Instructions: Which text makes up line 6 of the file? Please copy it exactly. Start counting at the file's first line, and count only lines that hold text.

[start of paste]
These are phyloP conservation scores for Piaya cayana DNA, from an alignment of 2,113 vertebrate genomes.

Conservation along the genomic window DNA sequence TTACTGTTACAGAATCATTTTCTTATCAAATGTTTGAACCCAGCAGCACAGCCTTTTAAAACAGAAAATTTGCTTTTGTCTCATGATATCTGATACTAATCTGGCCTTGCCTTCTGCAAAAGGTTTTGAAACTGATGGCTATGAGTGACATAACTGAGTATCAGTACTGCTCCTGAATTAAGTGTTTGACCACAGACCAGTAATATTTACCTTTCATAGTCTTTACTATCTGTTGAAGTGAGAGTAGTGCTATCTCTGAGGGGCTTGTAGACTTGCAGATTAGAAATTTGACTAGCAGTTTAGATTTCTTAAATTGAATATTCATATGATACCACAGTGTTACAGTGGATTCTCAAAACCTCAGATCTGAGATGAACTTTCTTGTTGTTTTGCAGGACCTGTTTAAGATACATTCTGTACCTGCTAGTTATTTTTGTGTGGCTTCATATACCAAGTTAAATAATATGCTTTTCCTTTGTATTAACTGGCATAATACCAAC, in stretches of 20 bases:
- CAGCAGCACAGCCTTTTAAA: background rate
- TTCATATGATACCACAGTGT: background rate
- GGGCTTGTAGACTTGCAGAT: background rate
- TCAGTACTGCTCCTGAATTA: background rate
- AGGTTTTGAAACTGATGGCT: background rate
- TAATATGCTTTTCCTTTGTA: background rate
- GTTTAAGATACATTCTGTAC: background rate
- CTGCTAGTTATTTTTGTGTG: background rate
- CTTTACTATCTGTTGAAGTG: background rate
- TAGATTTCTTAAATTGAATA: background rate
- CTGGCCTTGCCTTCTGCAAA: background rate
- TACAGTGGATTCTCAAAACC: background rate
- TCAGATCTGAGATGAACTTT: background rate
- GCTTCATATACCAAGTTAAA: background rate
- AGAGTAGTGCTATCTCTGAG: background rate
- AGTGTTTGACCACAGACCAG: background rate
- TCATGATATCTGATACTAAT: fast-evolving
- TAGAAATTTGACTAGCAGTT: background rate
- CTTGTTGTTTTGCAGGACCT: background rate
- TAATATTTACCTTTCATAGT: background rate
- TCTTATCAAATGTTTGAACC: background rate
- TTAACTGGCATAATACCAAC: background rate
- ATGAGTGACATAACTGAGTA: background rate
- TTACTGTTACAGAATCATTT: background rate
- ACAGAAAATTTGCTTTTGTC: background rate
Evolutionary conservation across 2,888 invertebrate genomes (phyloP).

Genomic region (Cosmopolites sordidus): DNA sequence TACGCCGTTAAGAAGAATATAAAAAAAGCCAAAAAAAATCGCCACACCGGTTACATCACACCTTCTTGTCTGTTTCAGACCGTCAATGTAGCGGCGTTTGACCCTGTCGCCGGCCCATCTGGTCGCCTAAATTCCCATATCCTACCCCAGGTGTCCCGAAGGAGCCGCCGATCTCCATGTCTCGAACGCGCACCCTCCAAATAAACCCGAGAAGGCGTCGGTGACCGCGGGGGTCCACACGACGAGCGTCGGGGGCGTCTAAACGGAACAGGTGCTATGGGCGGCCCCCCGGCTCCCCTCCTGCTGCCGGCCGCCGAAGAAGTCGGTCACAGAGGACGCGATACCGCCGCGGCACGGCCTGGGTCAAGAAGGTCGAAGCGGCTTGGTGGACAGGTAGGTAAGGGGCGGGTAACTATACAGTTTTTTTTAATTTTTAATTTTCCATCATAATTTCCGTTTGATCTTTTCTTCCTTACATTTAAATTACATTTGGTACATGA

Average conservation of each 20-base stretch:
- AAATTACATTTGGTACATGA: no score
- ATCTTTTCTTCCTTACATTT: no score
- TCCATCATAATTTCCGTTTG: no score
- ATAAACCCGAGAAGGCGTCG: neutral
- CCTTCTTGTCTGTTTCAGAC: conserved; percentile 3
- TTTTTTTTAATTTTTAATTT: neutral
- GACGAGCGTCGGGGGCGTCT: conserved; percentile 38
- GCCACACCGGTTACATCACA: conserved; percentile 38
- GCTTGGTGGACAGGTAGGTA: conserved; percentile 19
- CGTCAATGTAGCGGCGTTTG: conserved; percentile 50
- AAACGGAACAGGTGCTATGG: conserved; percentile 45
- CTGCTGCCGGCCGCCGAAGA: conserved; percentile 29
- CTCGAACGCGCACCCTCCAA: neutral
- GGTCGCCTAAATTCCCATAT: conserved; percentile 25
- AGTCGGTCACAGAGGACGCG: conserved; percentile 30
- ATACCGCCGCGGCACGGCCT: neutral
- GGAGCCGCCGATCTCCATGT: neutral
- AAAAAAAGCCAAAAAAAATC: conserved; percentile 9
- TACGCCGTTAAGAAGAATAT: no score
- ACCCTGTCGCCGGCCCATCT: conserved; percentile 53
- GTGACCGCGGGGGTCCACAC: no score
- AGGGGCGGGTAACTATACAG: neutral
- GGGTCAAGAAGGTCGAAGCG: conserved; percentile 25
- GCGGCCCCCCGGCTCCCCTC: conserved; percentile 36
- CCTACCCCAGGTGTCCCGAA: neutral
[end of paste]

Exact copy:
- TCAGTACTGCTCCTGAATTA: background rate